Updated: Nov 21
The Swedish artist Hilma af Klint (26 October 1862 – 21 October 1944) is considered to be one of the abstract art forerunners. The abstract paintings Hilma created during the early 20th century are among the first abstract works known in Western art history.
The Swedish Artist's interest in abstraction and symbolism was a reflection of her involvement in spiritism, very much in vogue at the end of the nineteenth and beginning of the twentieth century.
A considerable body of Hilma's abstract work predates the first purely abstract compositions by Kandinsky, Malevich, and Mondrian.
Hilma Af Klimt was admitted to the Royal Academy of Fine Arts at the age of twenty. During the years 1882–1887, she studied mainly drawing, portrait painting, and landscape painting.
Hilma graduated with honors and was allocated a scholarship in the form of a studio in the so-called "Atelier Building" owned by The Academy of Fine Arts.
Hilma's Grief To The Loss Of Her Sister
Grief is the natural emotional response to the loss of someone close, Grief often involves intense sadness, and sometimes feelings of shock, numbness, or even denial and anger.
In 1880 Hilma's younger sister Hermina died, and it was at this time that Hilma's spiritual dimension began to develop.
With the death of her sister, Hilma became interested in the Theosophy of Madame Blavatsky and the philosophy of Christian Rosencreutz.
Hilma belonged to a group called "The Five", comprising a circle of women inspired by Theosophy, who shared a belief in the importance of trying to contact the so-called "High Masters" often by way of a spiritual session.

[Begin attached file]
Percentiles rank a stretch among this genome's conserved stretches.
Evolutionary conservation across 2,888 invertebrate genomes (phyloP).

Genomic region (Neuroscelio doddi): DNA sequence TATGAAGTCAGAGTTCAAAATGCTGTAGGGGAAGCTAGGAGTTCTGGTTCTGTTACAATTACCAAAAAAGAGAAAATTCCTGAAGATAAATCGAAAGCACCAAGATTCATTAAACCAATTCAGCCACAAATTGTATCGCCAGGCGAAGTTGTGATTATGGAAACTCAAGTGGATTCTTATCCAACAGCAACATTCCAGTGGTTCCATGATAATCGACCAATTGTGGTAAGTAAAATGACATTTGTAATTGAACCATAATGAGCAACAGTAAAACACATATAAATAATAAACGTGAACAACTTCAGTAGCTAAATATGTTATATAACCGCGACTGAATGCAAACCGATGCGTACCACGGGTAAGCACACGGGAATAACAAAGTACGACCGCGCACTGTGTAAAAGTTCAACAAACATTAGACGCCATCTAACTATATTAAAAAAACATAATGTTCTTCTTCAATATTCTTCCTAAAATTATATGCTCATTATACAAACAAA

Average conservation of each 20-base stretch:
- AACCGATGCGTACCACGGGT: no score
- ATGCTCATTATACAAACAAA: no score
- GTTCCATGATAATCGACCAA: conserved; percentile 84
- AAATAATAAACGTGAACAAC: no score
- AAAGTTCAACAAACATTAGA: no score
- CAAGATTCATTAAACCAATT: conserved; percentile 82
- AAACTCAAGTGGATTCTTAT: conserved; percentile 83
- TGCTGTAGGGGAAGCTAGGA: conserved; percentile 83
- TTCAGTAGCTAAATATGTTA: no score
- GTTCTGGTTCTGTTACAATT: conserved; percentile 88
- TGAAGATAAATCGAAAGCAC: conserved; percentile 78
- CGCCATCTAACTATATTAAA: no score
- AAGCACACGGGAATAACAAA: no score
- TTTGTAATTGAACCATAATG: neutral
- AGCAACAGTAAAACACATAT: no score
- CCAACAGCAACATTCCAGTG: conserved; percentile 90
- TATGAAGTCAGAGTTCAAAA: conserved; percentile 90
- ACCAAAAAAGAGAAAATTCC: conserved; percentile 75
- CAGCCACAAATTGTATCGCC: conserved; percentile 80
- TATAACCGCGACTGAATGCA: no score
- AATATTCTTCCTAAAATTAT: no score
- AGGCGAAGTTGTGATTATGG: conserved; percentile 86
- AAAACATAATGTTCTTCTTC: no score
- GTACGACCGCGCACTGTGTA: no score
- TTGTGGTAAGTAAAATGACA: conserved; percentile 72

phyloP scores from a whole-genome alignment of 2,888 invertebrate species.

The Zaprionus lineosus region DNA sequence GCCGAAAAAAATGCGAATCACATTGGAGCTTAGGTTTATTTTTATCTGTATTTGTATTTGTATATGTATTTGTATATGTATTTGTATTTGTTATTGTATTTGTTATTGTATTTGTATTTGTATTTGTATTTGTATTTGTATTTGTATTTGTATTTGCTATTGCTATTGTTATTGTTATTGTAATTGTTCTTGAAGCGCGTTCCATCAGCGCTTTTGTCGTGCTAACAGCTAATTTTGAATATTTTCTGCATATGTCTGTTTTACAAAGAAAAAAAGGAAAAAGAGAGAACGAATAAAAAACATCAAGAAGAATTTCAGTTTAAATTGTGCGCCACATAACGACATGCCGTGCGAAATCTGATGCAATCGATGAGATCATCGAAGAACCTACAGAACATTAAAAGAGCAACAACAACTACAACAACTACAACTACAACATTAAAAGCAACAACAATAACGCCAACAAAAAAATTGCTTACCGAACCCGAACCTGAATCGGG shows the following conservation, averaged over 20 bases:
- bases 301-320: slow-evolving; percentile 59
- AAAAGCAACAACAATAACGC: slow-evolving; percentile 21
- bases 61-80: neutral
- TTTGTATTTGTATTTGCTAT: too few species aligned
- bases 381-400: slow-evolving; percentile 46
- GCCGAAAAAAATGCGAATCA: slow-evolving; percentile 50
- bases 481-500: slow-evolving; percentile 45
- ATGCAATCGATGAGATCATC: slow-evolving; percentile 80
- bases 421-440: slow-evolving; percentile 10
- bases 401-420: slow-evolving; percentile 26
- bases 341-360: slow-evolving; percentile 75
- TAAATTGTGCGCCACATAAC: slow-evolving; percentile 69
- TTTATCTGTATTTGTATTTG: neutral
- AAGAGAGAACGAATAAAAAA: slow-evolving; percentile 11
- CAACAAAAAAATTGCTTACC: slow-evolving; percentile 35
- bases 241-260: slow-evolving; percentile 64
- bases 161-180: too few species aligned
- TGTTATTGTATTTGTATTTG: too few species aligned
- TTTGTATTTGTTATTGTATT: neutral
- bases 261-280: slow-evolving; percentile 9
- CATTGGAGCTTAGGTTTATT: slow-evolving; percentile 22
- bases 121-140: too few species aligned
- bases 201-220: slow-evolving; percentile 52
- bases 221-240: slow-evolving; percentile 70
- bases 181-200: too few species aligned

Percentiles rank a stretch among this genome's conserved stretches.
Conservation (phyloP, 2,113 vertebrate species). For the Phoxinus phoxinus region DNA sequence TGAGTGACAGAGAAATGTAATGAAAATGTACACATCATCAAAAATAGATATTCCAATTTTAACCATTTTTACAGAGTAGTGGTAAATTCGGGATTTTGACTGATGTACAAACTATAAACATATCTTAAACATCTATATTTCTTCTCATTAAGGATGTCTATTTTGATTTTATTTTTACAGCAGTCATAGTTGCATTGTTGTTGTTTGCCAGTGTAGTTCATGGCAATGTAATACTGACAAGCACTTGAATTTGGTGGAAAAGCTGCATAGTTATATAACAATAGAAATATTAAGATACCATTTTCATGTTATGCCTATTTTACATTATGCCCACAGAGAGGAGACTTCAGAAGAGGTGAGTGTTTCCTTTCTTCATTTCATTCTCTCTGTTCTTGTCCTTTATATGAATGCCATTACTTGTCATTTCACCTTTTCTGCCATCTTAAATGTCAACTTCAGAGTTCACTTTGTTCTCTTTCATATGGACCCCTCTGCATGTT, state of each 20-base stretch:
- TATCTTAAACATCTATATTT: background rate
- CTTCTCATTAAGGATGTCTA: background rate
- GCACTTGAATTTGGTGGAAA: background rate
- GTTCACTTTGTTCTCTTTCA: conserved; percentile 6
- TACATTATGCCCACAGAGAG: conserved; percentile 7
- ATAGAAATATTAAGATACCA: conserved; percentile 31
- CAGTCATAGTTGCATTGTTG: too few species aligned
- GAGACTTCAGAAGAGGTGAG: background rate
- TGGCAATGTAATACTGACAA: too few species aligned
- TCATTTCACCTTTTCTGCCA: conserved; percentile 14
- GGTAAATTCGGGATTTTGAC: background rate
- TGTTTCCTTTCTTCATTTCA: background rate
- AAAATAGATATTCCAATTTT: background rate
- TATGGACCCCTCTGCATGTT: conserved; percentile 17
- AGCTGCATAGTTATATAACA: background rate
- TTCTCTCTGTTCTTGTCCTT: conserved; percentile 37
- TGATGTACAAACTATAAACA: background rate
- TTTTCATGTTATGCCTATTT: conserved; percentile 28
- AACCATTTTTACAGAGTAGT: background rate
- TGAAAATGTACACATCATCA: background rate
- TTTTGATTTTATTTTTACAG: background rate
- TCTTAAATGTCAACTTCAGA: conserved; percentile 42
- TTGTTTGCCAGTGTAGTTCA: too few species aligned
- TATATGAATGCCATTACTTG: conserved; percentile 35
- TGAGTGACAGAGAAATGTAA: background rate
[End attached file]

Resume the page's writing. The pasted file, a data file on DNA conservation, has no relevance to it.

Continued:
Hilma was involved in what so called a spiritual session or a meeting at which "The Five" attempted to make contact with the dead.
Occult Abstraction by Hilma Af Klimt
At the Academy of Fine Arts, Hilma met Anna Cassel, the first member of "The Five", The other members of "The Five" (De Fem) were Cornelia Cederberg, Sigrid Hedman, and Mathilda Nilsson.
The Five began their association as members of the Edelweiss Society, which embraced a combination of the Theosophical teachings of Helena Blavatsky and spiritualism. All of The Five were interested in the paranormal and regularly organized spiritistic séances.
The Five opened each meeting with a prayer, followed by a meditation, a Christian sermon, and a review and analysis of a text from the New Testament. This would be followed by a séance.
The Five including Hilma recorded, in a book, a completely new system of mystical thought in the form of messages from higher spirits called The High Masters "Höga Mästare".
In 1906, after 20 years of Hilma's artistic career, and at the age of 44, Hilma Af Klint painted her first series of abstract paintings.
In 1908, Rudolf Joseph Lorenz Steiner the founder of "The Anthroposophical Society" and the publisher of "The Philosophy of Freedom" gained initial recognition at the end of the nineteenth century as a literary critic met Hilma while he was visiting Stockholm.
The Austrian occultist and social reformer Steiner introduced Hilma to his own theories regarding the Arts.
Several years later, in 1920, Hilma met the esotericist Steiner again at the Goetheanum in Dornach, Switzerland, the headquarters of the Anthroposophical Society.
Hilma felt the abstract work and the meaning within were so groundbreaking that the world was not ready to see it, and she wished for the work to remain unseen for 20 years after her death.
In 1970, Hilma's paintings were offered as a gift to Moderna Museet in Stockholm, but the donation was declined. Erik Af Klint then donated thousands of drawings and paintings to a foundation bearing the artist's name in the 1970s.
Thanks to the art historian Åke Fant, Hilma's art was introduced to an international audience in the 1980s when he presented her at a Nordik conference in Helsinki in 1984.
The next time you stand in front of an abstract painting, remember, that it all started as an occult message from Hilma Af Klint's Höga Mästare.